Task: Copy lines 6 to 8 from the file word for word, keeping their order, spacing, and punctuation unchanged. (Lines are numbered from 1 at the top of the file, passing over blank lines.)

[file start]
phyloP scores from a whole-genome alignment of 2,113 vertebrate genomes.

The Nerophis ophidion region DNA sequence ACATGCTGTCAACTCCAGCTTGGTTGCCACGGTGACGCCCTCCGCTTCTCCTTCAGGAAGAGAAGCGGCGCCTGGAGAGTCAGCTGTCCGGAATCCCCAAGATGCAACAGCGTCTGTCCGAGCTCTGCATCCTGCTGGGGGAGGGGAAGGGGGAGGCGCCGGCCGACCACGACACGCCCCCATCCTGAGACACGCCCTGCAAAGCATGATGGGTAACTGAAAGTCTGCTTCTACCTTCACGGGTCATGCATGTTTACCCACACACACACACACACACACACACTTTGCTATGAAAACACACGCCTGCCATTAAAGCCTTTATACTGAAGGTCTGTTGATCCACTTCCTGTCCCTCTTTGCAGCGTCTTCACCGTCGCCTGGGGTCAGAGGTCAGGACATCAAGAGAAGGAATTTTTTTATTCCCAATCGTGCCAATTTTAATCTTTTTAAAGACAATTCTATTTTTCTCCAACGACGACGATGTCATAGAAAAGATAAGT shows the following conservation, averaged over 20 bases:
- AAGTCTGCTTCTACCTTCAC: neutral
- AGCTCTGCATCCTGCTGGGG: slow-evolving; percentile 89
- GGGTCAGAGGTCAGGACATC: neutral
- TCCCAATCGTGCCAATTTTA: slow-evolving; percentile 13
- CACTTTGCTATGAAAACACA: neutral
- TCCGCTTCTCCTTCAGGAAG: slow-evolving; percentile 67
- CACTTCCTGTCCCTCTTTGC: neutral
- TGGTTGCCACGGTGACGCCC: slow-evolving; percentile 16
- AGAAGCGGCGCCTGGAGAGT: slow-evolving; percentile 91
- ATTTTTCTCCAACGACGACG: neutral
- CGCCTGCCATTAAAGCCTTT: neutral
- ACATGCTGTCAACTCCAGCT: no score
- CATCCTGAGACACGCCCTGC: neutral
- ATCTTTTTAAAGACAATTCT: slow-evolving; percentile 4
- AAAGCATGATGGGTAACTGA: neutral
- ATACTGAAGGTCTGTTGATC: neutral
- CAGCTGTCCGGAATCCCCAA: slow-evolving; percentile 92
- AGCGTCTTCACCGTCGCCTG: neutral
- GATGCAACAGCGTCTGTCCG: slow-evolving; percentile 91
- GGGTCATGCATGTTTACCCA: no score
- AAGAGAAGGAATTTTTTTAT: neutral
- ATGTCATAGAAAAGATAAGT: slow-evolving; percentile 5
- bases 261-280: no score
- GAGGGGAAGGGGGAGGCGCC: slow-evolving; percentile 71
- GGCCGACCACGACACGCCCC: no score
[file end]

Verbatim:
- TCCCAATCGTGCCAATTTTA: slow-evolving; percentile 13
- CACTTTGCTATGAAAACACA: neutral
- TCCGCTTCTCCTTCAGGAAG: slow-evolving; percentile 67